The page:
Commentary: Attorney General Hector Balderas has joined 20 attorneys general in opposing an application by the Accrediting Council for Independent Colleges and Schools (ACICS) to regain its status as a nationally-recognized accreditor, noting the accreditor’s “extreme and far-reaching oversight failures” and the serious harm it caused students and taxpayers across the country by enabling fraud and abuse by predatory for-profit schools.
“Thousands of New Mexican students have been defrauded by predatory, for-profit education companies, and Secretary DeVos knows that ACICS helped perpetrate this massive fraud across New Mexico and the country,” said Attorney General Balderas. “I am calling on President Trump’s administration to reject ACICS's application in order to protect hard working students seeking to improve their lives.”
ACICS’s oversight failures include its decision to extend accreditation to schools like ITT Tech, which the Office of the Attorney General filed suit against, and campuses operated by Corinthian College in New Mexico. ACICS continued accrediting Corinthian even after upwards of 20 state and federal agencies initiated investigations into Corinthian’s fraud, and up until the day Corinthian declared bankruptcy.
There are other examples of ACICS’ failure to identify compliance problems and enforce its accreditation standards. In November 2015, Attorney General Hector Balderas announced that Education Management Corporation (EDMC) would significantly reform its recruiting and enrollment practices, and forgive more than $632,000 in loans for approximately 553 former New Mexico students of Brown Mackie College due to a settlement with the New Mexico Office of the Attorney General.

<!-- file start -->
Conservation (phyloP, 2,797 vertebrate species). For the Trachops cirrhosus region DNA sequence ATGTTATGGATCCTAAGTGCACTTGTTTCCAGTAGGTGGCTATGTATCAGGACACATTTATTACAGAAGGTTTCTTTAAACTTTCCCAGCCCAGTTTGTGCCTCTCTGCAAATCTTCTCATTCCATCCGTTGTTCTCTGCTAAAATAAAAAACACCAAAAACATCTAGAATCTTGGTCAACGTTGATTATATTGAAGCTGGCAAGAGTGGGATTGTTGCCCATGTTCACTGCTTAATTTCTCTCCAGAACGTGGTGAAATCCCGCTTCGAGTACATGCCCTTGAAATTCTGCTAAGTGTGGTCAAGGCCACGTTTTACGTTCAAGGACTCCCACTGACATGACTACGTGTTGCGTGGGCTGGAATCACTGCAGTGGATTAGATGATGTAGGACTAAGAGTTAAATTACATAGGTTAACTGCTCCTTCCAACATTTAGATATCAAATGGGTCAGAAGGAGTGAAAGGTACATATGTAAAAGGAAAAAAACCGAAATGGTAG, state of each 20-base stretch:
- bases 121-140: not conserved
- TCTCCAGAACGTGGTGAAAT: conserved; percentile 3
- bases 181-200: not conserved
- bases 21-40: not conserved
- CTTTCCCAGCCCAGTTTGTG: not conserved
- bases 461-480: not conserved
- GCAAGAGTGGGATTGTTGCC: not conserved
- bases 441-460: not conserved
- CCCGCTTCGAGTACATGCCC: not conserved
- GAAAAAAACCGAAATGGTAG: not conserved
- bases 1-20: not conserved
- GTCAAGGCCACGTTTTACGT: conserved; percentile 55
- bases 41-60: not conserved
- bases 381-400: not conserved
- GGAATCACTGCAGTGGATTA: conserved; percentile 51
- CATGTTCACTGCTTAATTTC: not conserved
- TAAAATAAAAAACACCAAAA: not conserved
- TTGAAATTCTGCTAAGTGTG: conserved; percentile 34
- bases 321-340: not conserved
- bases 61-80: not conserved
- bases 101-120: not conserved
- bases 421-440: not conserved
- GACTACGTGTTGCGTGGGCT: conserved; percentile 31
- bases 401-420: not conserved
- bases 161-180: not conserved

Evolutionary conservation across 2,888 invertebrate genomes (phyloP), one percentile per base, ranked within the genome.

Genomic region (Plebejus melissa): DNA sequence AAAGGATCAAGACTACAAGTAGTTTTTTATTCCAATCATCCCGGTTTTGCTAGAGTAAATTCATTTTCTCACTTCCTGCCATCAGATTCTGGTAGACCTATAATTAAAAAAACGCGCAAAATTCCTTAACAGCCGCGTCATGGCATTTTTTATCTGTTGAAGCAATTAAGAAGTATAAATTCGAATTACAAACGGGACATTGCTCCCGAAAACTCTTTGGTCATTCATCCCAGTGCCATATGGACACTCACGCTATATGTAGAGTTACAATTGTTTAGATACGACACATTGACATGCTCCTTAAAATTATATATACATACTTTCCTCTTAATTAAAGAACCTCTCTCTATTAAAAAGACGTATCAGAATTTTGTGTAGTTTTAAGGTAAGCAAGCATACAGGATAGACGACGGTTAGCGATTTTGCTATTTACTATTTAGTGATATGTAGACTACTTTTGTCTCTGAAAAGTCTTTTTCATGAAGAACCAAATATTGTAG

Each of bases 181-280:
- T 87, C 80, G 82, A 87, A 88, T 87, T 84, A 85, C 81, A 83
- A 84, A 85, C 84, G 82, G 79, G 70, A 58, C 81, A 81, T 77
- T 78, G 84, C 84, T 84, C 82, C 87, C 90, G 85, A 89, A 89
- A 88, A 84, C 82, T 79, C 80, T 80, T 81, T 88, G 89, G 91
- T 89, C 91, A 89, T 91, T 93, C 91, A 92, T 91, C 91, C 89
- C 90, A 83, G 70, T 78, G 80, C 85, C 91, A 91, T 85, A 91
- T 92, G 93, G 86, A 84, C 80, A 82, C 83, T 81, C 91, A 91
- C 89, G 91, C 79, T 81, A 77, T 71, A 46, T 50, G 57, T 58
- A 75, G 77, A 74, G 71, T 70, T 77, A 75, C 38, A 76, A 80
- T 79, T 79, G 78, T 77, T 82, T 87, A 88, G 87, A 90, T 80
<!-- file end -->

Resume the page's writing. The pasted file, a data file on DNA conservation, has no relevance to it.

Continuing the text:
In addition to comments filed by 20 attorneys general, Attorney General Balderas submitted his own comments outlining New Mexico’s position and the harm done to its students by private, predatory education companies. The Department of Education terminated ACICS’s recognition just over a year ago due to ACICS’s pervasive oversight failures. Under the Department’s regulations, the attorneys general assert, ACICS cannot meet the threshold eligibility requirements for receiving national recognition.
Accreditors serve a critical role in ensuring that schools provide students with an education that meets minimum standards of quality. They function as gatekeepers, protecting students from abuse by institutions that offer education of little-to-no value. When accreditors, like ACICS, fail to fulfill this responsibility, they enable abusive schools to cheat students and families under the guise of providing an education.
Please see attached for a copy of Attorney General Balderas’ comments, and the comments of 20 other attorneys general opposing the ACICS application.